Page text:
How the internet is changing model car collecting

Written by Tom | 27th September 2019

One of the internet’s great achievements is its ability to make visible and democratise industries that previously flew under the radar, empowering both the major and minor players within them. The world of model cars is just one market that’s being impacted in a big way by the digital era, as auctions move online and attendance at fairs drops. But there’s plenty to be excited about too, as different kinds of collectors enter the market and interest in models cars reaches new heights. We spoke to model cars expert, Michael Michalak, about the world of model cars, their newfound accessibility and appeal, and the enduring habits of long-time collectors. 

Hi Michael, thanks for taking the time to sit down with us. First off, how has the internet changed model car collecting?

The internet has expanded the model car market and made model car collecting more accessible to a wider audience. It has also made it easier to find rare models. In the past, you had to attend swap meets to find them. The internet has also made it easier to buy from other countries, which is great as you’re more likely to find a rare or unusual model. 

A prime example of how the internet has changed model car collecting is the current Peter Monteverdi Collection auction that we have on Catawiki - many of the models for sale are very rare and were handmade back in the early days of resin and white metal models. The Dinky and Corgi auction is another example of how the internet can make it easier to find all your models in one place, as this type of single focus auction can act like a magnet for buyers and sellers. Social media has also helped buyers and sellers keep in touch and access information about models.

Do you think that the internet is changing the kinds of people who collect model cars?

In short, the answer is yes. We now have people collecting model cars who wouldn’t have done so in the past. 

The model car collections by Atlas, Hachette and Altaya have contributed to bringing in different people to model car collecting. In the pre-internet era, Lledo and Franklin Mint always had an advert in the Sunday newspapers selling a collection of models which were popular with people new to collecting. Now these collections are very easy to find online and Atlas, Hachette and Altaya have taken it to a new level.

It’s also becoming more socially acceptable to collect model cars too. Model car buyers are becoming younger and more women are entering the market, while classic car enthusiasts are also buying model cars in greater numbers.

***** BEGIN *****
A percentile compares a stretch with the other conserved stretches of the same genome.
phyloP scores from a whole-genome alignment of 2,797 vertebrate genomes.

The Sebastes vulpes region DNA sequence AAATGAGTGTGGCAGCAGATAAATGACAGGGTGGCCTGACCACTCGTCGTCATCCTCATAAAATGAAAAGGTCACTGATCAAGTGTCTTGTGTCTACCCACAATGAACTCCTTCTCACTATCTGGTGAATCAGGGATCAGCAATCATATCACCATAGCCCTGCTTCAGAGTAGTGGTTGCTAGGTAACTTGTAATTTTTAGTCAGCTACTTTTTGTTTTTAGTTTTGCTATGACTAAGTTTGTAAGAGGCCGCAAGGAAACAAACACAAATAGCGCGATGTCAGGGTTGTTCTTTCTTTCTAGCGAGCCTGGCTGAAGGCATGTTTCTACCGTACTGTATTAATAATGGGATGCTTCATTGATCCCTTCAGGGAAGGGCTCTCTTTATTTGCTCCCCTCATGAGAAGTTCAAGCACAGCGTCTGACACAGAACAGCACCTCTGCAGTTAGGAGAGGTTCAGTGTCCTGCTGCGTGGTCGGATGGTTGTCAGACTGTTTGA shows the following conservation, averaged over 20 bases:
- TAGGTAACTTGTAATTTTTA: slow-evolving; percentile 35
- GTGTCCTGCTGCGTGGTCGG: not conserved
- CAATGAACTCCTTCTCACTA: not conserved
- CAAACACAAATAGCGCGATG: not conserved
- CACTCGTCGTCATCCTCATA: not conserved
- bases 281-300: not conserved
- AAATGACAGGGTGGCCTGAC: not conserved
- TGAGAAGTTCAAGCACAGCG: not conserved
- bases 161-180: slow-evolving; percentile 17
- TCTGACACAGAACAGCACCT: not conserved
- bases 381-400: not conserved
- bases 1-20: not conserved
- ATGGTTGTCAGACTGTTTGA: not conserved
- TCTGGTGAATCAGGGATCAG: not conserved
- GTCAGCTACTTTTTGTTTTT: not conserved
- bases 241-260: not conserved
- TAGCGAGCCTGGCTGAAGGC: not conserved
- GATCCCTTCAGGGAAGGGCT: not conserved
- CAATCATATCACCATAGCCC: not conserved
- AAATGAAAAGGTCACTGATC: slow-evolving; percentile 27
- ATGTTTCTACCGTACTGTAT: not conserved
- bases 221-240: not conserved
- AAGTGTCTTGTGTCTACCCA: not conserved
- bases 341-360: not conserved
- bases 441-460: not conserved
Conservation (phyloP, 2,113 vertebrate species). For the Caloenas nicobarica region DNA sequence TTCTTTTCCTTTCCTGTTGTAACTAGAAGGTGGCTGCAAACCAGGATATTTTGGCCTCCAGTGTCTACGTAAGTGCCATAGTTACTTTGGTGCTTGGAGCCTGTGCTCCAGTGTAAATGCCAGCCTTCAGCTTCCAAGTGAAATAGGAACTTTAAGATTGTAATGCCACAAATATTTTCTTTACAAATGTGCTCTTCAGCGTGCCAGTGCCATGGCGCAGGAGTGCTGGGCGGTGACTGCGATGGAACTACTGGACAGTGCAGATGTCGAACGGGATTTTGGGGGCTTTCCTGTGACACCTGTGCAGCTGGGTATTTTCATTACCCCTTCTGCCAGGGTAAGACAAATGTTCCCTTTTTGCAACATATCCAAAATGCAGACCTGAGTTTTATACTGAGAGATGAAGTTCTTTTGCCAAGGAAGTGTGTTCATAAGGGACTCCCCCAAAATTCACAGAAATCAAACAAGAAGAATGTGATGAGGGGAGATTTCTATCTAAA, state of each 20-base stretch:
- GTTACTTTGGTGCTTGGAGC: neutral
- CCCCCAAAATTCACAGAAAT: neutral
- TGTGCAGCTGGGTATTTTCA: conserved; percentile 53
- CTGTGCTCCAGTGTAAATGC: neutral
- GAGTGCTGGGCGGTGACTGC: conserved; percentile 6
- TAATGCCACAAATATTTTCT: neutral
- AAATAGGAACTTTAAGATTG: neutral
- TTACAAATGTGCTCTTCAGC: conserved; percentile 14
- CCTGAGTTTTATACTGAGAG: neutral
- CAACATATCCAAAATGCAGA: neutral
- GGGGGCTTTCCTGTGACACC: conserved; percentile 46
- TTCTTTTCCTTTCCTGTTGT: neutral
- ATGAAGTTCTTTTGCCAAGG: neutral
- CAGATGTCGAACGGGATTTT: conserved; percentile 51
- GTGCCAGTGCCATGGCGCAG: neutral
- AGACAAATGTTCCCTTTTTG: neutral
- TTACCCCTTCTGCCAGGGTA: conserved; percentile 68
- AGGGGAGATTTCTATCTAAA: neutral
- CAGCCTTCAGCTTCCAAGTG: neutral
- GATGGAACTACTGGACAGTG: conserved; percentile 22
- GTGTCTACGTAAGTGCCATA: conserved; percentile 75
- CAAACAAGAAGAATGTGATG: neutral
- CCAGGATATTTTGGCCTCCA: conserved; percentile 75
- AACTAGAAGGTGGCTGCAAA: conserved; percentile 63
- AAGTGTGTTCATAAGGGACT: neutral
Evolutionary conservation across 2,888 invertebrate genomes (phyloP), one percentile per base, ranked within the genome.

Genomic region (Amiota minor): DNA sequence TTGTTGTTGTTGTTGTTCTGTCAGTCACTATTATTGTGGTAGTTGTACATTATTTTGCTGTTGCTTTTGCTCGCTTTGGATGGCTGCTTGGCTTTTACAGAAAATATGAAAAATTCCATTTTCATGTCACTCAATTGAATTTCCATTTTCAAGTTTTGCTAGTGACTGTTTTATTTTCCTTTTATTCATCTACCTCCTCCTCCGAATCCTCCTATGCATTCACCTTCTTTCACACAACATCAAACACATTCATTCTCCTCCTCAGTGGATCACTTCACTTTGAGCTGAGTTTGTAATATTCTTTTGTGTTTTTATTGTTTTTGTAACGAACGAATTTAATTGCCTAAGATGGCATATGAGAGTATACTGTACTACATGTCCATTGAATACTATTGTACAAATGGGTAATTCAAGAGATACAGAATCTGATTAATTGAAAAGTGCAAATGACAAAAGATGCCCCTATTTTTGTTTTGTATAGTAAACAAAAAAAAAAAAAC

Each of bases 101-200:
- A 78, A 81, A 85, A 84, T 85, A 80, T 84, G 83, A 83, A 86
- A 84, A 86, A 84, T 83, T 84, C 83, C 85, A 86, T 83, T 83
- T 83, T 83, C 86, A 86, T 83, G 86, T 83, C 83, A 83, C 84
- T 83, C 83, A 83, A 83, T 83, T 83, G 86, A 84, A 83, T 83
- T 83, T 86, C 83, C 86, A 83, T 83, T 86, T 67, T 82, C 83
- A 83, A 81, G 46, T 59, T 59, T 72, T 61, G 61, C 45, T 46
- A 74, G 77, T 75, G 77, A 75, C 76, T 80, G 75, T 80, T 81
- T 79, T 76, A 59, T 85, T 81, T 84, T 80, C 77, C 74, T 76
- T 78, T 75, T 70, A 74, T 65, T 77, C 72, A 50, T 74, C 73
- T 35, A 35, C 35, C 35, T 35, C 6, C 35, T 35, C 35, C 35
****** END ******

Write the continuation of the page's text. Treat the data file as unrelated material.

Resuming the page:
The die-cast Dinky Toys cars are particularly popular with collectors

As someone who coordinates online model car auctions, are there any unique challenges you face when organising these?

There are many challenges, with weekly deadlines and getting the right model mix being the most important ones. The main issue for me is that nearly all the submitted lots need a correction of some sort and they are in different languages. I also have to take into account the very different type of model car, the real car knowledge of sellers and their level of business experience. This different knowledge means that sellers have very different expectations and these can be very unrealistic. However, I also enjoy helping them and giving them advice. Sometimes I don’t recognise the model, so it’s their turn to help me out.

On that note, what kinds of model cars would you say sell well online?

It really depends on the auction but anything made by Ferrari, BMW, Mercedes-Benz, Rolls-Royce, Porsche and other strong brands does well, especially in 1/18 scale [the scale used to measure the ratio between the miniature and the original]. I also think that newer model cars do better than older model cars. This is mainly due to buyers having a clearer idea as to what they are buying, the quality being better and that collectors want the latest model cars. 

Certain big brands and recognised models tend to sell well – like the Volkswagen Beetle 

Finally, have online auctions made people less likely to attend fairs?

While I think that auctions have made people less likely to attend model car fairs, it’s a more complex answer than that. It depends on the demographics of the buyer and where they live in relation to where the fairs are held. It also depends on what they collect.

If the buyer is a serious collector, such as a Dinky Toys or other brands from the 1950s-1970s, they will still attend fairs but might become picky about which ones they attend. For serious collectors of these brands, there is also an element of socialising with other buyers and sellers at these fairs. This is especially so when you consider the age of the serious collector. Their model buying habits were formed prior to the internet and their habits are difficult to change.

With newer collectors, there is less interest in attending model car fairs. Newer collectors view the internet as one big fair. However, many classic car shows now have people selling model cars and we have more classic car shows than we did in the past, and many newer collectors attend these fairs. 

Perhaps the best answer is to say that people attend less model car fairs but attend more classic car fairs (where there are also model cars exhibited). I think clubs like NAMAC need to consider this for the future of their fairs.


Don’t miss our latest model car auction of The Peter Monteverdi Collection or our Dinky Toys & Corgi Toys collection.

Discover more Model Cars | Dinky Toys & Corgi Toys Model Cars

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